Medieval Road Discovered in Southern England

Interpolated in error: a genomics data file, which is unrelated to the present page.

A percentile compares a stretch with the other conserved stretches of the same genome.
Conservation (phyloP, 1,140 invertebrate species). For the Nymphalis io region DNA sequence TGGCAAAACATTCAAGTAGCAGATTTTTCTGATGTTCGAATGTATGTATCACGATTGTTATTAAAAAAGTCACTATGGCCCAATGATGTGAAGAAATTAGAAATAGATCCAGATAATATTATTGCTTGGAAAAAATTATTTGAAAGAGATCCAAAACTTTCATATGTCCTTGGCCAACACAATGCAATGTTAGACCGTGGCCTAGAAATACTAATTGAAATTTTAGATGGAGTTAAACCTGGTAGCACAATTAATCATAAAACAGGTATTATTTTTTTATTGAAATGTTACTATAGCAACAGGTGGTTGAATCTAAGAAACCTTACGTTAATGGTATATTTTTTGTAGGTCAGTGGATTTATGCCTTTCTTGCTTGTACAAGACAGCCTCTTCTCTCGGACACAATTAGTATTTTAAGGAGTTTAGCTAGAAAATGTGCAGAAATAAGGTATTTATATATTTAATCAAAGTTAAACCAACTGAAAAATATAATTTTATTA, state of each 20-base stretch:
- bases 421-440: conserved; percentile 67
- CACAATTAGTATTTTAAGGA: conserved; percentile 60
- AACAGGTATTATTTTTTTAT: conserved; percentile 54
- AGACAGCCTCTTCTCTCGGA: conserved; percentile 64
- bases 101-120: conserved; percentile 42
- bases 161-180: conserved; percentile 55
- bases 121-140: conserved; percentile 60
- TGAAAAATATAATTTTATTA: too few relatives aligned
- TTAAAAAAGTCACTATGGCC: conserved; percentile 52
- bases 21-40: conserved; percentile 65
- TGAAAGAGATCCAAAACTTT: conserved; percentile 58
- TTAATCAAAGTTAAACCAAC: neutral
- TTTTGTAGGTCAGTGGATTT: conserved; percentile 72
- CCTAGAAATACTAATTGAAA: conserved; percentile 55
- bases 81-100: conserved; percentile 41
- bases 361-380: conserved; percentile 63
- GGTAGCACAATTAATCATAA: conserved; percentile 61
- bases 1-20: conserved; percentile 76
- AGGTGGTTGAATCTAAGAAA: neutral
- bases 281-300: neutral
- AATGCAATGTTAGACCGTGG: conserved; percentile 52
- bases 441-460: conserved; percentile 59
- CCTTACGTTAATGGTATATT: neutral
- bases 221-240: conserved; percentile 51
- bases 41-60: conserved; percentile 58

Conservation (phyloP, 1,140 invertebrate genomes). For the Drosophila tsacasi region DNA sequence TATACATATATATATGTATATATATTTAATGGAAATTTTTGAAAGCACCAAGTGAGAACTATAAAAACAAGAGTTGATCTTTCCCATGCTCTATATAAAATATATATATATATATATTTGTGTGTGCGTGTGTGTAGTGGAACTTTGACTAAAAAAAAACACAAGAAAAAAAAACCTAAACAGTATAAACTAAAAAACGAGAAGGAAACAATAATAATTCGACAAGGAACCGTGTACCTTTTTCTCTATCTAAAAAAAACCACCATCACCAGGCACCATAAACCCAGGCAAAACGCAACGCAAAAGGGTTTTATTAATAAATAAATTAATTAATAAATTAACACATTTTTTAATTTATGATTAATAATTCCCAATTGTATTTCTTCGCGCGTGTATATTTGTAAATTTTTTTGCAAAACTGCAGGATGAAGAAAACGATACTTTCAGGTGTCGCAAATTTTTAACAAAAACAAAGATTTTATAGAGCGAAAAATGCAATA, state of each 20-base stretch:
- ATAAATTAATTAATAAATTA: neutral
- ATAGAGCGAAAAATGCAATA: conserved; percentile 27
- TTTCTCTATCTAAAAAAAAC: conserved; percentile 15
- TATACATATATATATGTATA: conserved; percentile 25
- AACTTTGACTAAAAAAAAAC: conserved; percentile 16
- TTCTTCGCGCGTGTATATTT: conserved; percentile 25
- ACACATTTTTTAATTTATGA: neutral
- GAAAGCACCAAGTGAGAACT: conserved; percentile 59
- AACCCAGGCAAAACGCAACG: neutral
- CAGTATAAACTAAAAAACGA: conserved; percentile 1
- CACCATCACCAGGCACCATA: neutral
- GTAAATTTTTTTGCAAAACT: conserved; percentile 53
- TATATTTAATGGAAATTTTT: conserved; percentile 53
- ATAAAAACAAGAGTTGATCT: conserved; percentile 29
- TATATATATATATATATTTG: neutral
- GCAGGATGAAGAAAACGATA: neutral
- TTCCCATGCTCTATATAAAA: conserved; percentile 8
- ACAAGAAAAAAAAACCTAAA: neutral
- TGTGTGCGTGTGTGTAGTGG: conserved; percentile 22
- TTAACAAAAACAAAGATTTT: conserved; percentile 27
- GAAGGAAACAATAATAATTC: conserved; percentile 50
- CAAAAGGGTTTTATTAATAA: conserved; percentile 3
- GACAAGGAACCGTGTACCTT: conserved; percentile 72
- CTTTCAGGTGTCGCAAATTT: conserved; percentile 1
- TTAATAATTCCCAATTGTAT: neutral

A medieval stone causeway has been discovered underneath a field in Oxford during excavations ahead of a flood alleviation scheme. The Environment Agency's Oxford City Council's £120m project aims to reduce the risk of flooding to homes and businesses in the city. Oxford Archaeology has spent three months evaluating the floodplain. It also found evidence of Bronze and Iron Age settlements and stone flints from hunter-gatherers. The causeway, uncovered in a field near Willow Walk, is made of rounded river pebbles, limestone and chalk rocks. Some of the stones appear to be marked with ruts made by cartwheels. Horseshoes were found among the cobbles and will be analysed by X-ray to determine their age. Ben Ford, project manager for Oxford Archaeology, said: "We have uncovered evidence for use of the landscape spanning three very different time periods. "From the Mesolithic, when we roamed the land in search of our food and made tools from stone; from the Bronze and Iron Ages, when we had established settlements and were competent crop and animal farmers; and from medieval times, when the emphasis was on trade and commerce. "This gives us an unprecedented insight into the history of this part of the Oxford floodplain." Evidence of several roundhouses - small circular houses with thatched roofs - alongside pottery and animal bones, was also found. "They indicate that there has been a settlement at South Hinksey from the Bronze Age through into the Iron Age - we didn't know that before," Mr Ford said. Catherine Grindey, senior archaeologist for the Environment Agency, called the area a "blank canvas". "There has been so little archaeology done in this area previously," she said. The Environment Agency said any impact of the flood scheme on ancient remains would be minimized.